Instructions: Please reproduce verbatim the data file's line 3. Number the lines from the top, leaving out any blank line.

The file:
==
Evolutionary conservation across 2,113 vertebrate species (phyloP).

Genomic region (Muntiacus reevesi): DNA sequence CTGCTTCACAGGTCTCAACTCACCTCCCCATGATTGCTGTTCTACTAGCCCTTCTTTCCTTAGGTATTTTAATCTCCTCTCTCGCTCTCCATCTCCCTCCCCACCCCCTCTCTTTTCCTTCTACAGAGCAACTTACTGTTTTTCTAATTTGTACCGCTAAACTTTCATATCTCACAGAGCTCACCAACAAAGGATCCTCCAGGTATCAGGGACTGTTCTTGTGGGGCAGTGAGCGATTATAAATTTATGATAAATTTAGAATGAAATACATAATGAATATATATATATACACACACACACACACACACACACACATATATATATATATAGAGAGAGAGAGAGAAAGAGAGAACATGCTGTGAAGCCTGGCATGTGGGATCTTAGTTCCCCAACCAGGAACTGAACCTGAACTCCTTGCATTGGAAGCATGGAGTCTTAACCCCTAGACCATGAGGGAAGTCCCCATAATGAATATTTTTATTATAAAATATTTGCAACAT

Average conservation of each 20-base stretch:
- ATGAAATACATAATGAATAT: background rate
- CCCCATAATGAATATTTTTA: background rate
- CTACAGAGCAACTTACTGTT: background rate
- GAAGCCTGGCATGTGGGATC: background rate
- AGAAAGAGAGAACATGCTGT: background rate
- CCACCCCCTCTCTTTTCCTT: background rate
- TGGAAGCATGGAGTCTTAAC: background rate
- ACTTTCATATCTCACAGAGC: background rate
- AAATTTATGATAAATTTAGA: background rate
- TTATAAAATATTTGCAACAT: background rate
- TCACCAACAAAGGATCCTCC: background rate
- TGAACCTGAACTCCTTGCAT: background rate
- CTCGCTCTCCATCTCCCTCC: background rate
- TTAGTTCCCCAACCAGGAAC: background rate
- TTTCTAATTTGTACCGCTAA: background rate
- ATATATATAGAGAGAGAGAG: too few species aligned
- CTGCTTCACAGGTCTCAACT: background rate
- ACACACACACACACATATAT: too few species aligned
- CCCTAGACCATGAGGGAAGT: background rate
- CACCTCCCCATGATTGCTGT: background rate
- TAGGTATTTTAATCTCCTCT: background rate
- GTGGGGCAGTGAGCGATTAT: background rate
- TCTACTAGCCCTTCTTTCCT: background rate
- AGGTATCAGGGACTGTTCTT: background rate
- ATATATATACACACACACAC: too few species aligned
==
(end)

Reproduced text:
Average conservation of each 20-base stretch: